• Heaven is not the end of the world (says Wright), rather it is resurrection. I have no idea what the intermediate mode of existence (heaven) will be like, but I do think that we will have transformed bodies at the very end, and I suspect, we will have bodies with brains that retain memories.

    With that said, I don’t think worrying about postmortem survival helps anything in this world, the world where we live and reflect God’s image.

  • Phil Miller

    In a very real sense, memories aren’t something that we hold in our brains and fetch when we need them. The model of our mind as a giant filing cabinet or even a hard drive really isn’t what is happening. When we remember an experience, we are actually in a way recreating that experience in our minds. We’re taking the raw materials of memory and putting them together again.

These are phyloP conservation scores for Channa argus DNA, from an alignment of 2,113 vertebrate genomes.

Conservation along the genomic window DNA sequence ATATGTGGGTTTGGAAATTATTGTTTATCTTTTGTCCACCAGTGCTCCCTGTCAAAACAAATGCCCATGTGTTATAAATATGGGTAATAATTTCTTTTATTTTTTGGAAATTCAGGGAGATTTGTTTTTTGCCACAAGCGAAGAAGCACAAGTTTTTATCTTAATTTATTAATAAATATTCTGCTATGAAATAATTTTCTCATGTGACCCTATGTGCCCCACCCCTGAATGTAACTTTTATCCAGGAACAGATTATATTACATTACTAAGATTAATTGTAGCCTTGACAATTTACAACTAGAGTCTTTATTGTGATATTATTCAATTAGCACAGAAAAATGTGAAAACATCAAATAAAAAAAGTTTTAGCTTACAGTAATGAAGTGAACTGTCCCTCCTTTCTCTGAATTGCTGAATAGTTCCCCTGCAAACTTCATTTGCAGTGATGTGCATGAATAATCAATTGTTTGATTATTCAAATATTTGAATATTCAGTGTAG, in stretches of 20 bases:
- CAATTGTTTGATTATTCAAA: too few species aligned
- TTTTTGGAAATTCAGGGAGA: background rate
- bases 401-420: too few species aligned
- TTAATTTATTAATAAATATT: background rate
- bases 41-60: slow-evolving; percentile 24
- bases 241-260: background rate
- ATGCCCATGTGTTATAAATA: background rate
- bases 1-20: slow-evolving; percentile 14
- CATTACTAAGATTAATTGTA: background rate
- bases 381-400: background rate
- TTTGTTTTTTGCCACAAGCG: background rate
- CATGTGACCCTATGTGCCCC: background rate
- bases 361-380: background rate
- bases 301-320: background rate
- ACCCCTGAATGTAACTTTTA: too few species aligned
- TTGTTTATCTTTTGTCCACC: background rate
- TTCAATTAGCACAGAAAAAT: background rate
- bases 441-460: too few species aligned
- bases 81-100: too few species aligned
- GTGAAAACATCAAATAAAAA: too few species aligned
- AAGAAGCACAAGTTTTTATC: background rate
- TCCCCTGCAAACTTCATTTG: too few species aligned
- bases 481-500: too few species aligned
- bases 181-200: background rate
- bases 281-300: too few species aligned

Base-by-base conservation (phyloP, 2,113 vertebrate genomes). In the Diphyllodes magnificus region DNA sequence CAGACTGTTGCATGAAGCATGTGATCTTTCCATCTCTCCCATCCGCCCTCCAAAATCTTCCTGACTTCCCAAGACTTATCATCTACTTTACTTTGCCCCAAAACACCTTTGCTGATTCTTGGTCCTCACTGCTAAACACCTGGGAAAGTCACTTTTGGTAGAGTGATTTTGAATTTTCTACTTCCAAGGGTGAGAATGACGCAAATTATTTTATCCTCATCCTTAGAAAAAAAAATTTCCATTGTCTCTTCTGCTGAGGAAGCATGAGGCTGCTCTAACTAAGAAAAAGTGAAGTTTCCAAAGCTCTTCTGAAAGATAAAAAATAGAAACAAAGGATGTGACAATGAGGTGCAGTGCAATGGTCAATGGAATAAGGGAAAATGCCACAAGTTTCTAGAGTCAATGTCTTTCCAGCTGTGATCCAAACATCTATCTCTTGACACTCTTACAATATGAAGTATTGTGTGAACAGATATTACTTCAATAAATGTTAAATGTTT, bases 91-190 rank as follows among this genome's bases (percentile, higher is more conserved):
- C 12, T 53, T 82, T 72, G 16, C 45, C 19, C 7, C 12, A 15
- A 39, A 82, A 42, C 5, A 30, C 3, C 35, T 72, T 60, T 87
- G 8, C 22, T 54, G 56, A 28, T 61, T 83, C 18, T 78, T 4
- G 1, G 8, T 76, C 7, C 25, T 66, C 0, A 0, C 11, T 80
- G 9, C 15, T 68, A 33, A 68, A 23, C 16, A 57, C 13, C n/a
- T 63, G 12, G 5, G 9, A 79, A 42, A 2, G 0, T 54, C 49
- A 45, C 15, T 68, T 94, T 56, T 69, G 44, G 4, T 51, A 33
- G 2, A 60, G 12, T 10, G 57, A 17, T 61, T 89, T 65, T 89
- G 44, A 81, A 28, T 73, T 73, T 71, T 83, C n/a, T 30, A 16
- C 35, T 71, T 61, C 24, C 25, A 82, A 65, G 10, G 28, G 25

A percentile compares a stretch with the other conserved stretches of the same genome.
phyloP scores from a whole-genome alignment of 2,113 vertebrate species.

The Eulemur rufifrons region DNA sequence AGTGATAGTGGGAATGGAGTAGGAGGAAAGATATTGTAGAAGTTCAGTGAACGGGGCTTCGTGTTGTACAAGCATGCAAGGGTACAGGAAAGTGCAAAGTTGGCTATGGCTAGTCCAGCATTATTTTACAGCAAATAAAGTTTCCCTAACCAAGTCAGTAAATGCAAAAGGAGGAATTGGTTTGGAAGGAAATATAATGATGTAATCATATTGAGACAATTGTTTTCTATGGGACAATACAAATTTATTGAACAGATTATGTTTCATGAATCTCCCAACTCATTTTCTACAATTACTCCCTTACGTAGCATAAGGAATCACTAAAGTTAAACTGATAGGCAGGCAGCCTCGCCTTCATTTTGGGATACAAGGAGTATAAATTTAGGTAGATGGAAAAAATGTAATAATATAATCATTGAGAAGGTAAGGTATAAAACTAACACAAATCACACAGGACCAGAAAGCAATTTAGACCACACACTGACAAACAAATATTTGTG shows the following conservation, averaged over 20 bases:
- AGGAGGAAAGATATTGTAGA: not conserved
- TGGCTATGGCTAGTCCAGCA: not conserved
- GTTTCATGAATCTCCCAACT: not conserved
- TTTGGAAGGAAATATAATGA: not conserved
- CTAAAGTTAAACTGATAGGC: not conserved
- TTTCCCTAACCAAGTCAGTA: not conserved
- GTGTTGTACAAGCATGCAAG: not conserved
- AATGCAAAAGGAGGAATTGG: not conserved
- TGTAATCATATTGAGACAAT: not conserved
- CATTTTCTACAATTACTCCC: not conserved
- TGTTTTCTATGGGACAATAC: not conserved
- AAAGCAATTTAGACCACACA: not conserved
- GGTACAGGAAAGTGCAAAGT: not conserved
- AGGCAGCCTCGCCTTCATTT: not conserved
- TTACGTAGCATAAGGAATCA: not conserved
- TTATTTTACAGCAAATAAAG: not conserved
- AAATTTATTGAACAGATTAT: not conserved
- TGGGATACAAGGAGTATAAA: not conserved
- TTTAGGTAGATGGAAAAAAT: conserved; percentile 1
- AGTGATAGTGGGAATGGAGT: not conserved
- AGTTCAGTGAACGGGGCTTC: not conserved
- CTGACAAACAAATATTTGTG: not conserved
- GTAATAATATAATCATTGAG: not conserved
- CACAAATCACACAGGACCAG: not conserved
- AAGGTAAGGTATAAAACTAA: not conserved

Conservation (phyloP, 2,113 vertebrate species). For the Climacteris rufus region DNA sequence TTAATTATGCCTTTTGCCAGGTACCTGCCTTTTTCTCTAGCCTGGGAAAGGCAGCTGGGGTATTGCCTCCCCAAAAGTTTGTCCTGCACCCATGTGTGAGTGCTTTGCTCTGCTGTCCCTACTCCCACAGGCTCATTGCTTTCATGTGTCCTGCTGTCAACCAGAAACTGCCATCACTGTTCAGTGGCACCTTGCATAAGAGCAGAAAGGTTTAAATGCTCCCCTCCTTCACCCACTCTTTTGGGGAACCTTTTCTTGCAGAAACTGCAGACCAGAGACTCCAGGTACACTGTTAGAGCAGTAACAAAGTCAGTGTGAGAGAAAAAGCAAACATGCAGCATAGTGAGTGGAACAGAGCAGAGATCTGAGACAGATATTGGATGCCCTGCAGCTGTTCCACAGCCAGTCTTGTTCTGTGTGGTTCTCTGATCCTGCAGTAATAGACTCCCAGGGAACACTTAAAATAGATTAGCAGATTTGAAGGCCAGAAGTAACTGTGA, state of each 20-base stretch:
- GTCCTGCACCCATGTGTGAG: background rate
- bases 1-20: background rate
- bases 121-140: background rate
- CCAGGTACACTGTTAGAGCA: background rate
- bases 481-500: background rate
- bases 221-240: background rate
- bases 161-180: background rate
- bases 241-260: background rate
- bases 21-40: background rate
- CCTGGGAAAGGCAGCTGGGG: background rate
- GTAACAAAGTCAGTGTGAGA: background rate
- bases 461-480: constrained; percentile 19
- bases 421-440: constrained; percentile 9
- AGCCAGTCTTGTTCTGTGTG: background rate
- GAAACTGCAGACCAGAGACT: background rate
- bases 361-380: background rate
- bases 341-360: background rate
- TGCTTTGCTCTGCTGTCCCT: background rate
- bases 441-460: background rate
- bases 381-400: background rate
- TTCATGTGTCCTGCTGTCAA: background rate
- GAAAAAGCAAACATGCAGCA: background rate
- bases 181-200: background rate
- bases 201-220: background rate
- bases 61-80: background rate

So how this relates to what will happen in our resurrected bodies is speculative, but I’d say I like the idea that our memories will be redeemed as well. What I mean by that is that when we look back we’ll be able to remember the experience as we perceived it happening, but we’ll be able to see it a new light of Christ’s redemptive healing. Miraslov Volf gets into this in his book The End of Memory.

  • mud man

    Since we all are, or will be, united in Christ, maybe we remember everything, we all have each others’ memories. That is, in Eternity we aren’t just our pitiful individual selves, we are EVERYBODY. (So while you’re here, be nice to pitiful ugly strangers.) Hallelujah!

  • My mom passed away last week after many, many months of illness, and following several weeks of final decline. And yesterday we, my family and friends, said our last goodbyes. In my eulogy I said, “Today, mom walks with the Shepherd, tickling her feet in the grass of those green pastures, joining him on the path along the still waters, bidding us not to be afraid, but simply to love one another.”

    My words, I admit, are poetic sentiment borne of grief and which assume my mom’s continued yet new aliveness “in the above.” My words further assume that she retains an intact memory from the years of her earthly life, whereby she remembers her time and those she loves.